JaniceHeck

Finding hope in a chaotic world…

Archive for the tag “kernel sentences”

L is for List of A to Z Challenge Posts, 2013, by Janice Heck

a-to-z-letters-2013This is a round-up of my posts in the 2013 A to Z Challenge (in progress). At this date, April 14, we are almost halfway to the finish line. At the end, all 26 posts will be listed here.

Updated May 1, 2013 at completion of A to Z Challenge.

Week 1
A is for Adjectives, Anteaters, Armadillos, and Aardvarks 2013/4/1
B is for Blogging Bliss, Boohoos, and Booyahs  2013/4/2
C is for Complements and Compliments. So what. Who Cares?  2013/4/3
D is for Direct Object or Happy Birthday  2013/4/4
E is for Eats, Shoots and Leave: Punctuation matters  2013/4/5
F is for F.A.S.T: Know the Signs of Stroke. It Can Become Personal in An Instant 2013/4/6

Week 2
G is for Great Gobs of Grammas’ Grammar Goodies and Goofs  2013/04/08
H is for Hyper-Hyphenated Words Make Surprising Adjectives 2013/4/9
I is for Invented Spelling of Kids and Cats 2013/4/10
J is for Jabberwocky and Invented Words 2013/4/11
K is for Kernel Sentences: Nouns and Verbs Control the World  2013/04/12
L is for List of A to Z Challenge Posts, 2013, by Janice Heck   2013/04/13

Week 3
M is for Marathon (Boston Marathon, April 2013)   2013/04/15
N is for Nora’s Ark: In Times of Trouble, People Help People  2013/04/16
O is for Ocean City NJ: Boardwalk Pizza, Saltwater Taffy, Frozen Custard, Caramel Corn  2013/17/13 
P is for Parades, Pies, Pain–Ocean City Doo Dah Parade 2013/04/18
Q is for Quirky Dreams, Susie Q, and Prepositional Phrases  2013/04/19
R is for. . .  Reflexive Pronouns Cause A Ruckus   2013/04/20

Week 4
S is for Stats and Milestones-10,000 Views Milestone. WooHoo.  2013/04/24
S  is for Saturday Silliness. Where Do Cats Sleep (Reblog from 2012)
T is for Tikki-Tikki-Tembo Needs a Pronoun 
U is for  use, Usage, Utilize, and Other Useful and Utilitarian Units  2013/04/25
V is for Vampires Invade Grammar World 2013/04/26
W   is for Whose Woods These Are  2013/04/27
X is for X-It Strategy 2013/04/28
X Bonus Xena Warrior Puppy Helps Autistic Boy 2013/04/28

Week 5
Y is for Your, You’re, Y’all, Ya’ll, Yall, You All, You Guys, and Yakety Yak  2013/04/29 
Z  is for Zoomorphic Architecture: Cats Immortalized 2013/04/30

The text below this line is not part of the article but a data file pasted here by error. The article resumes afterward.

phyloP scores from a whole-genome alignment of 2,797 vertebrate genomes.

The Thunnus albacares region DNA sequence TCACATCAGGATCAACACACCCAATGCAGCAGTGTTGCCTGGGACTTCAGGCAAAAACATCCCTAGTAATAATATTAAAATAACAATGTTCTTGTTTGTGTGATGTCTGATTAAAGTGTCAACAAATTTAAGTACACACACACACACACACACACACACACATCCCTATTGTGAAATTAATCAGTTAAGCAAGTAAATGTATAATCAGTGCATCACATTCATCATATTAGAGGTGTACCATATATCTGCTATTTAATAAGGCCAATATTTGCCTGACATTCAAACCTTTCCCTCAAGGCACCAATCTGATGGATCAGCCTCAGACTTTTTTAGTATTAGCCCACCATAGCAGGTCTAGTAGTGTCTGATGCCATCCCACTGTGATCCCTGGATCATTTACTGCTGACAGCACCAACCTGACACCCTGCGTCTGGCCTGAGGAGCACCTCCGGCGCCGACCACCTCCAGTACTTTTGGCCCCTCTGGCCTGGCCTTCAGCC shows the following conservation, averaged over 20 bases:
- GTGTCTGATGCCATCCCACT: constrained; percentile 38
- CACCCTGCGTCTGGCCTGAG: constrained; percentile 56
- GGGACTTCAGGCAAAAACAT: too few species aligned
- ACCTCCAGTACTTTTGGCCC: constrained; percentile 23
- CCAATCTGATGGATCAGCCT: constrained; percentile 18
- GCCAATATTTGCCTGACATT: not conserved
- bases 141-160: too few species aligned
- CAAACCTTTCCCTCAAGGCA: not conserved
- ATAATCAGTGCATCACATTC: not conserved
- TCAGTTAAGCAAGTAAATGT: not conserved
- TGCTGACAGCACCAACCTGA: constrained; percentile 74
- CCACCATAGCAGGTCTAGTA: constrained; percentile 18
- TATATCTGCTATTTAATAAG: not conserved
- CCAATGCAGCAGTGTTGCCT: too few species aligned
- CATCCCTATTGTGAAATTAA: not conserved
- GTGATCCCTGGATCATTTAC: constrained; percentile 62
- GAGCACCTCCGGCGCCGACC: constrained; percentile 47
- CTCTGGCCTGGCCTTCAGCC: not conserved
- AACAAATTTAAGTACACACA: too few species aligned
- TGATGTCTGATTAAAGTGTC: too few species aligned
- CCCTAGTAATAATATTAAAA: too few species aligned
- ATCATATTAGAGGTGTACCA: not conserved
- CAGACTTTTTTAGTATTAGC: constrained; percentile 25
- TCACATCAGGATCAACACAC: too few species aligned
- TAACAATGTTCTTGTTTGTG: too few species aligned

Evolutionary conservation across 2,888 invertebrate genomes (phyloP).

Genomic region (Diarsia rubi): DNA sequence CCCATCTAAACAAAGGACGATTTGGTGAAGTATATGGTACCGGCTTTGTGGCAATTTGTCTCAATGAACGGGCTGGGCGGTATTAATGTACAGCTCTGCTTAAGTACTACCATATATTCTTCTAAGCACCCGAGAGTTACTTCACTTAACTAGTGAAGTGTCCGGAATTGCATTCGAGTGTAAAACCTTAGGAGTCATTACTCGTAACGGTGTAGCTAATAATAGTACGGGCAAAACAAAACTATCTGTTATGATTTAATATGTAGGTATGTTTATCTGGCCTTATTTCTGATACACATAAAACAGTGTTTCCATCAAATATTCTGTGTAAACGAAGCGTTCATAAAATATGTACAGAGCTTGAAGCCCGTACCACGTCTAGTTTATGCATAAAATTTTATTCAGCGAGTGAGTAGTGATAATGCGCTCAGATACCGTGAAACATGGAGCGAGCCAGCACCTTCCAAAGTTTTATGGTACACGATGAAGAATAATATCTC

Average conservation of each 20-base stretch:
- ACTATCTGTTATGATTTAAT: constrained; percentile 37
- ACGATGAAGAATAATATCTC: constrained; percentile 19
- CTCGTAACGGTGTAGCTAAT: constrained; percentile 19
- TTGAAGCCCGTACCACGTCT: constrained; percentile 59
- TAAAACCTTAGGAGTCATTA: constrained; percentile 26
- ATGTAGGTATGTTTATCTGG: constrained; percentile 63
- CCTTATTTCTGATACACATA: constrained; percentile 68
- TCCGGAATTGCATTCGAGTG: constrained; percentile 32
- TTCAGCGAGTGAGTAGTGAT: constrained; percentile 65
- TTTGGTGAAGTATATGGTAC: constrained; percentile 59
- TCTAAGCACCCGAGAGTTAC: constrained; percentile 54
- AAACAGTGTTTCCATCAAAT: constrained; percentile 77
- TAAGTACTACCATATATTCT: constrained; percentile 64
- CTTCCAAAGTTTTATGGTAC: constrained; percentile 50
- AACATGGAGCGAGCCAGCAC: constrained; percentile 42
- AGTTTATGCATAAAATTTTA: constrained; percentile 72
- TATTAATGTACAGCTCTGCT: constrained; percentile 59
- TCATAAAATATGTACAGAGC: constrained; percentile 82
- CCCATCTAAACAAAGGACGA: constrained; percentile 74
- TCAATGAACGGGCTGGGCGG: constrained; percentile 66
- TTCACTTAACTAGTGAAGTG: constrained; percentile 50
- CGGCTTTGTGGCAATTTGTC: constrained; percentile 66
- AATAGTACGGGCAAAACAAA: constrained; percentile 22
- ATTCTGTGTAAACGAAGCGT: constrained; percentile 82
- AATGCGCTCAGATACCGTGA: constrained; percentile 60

The Last MeowMonday Cat

Did you say today is Monday? How many days ’til Friday?

=<^  _  ^>=      Meow for now.

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K is for Kernel Sentences: Nouns and Verbs Control the World

a-to-z-letters-2013Today is K-Day in the A to Z Challenge. It is also Friday. Yippee! My kitty friends are happy about that.

Today we will focus on some easy grammar:

kernel sentences.

A kernel sentence is one type of base sentence structure on which longer sentences can be built. It has a pattern that looks like this:

__________________    __________________
Subject                                               Verb

For now, fill in the slots with one noun and one verb and you will have a kernel sentence. These two words can easily be expanded into longer sentences at another time.

One way to do have fun doing this is to write S-V list poems.

Begin with a title, then add specific, present-tense, active verbs to expand the topic. Repeat the title at the end, perhaps adding a twist.

basketballBasketball
Mario dribbles.
Maria screams.
Manuel shoots
Jose dashes.
Jorge pants.
Cole sweats
Larry scores.
Sasha cheers.
Latitia swoons.
Basketball Romance!

paradeParade
Hands clap.
Feet stomp.
Men march.
Sirens wail.
Balloons float.
Flags wave.
Drummers bang.
Buglers blow.
Ladies dance.
Children cheer.
Popsicles melt.
Lines overflow.
Bodies jive.
Parade

Be creative and have fun with this. Brainstorm topics with students, then let them have a go at it. You will be surprised at the results.

So what. Who cares?

When students get a very firm handle on nouns and verbs, grammatical problems eventually disappear.

Teachers can teach the following concepts in very simple form using kernel sentences. It is much easier to see the patterns in two-word sentences. When students master the concept in the simplest form, they can then move on to expanding sentences.

  • subject-verb agreement
  • verb tense consistency
  • active verbs
  • parallel structure
  • vocabulary nuances

A firm handle on nouns and verbs will later help students reduce long sentences down to kernel sentences. If students can do this, they will be able to straighten out some of the most common errors.

  • sentence fragments
  • fused sentences (comma splice)
  • run-on sentences
  • lack of agreement between subject and verb
  • verb tense shifts in sentences
  • faulty parallel structure
  • punctuation errors

Of course, any programs designed to improve students’ speaking and writing must have lots of opportunity for conversation and creative and academic writing.  Writing subject/verb poems is only one aspect of a much larger focus on language, but it can help those students who are unsure of basic sentence structure concepts.  Spend a few minutes each class on grammatical structures and your students will learn patterns that will help them improve in both speaking (ESOL) and writing.

The Last Meow

I have only one word for you all:

cats FridayMeow for now.    =<^o^>=

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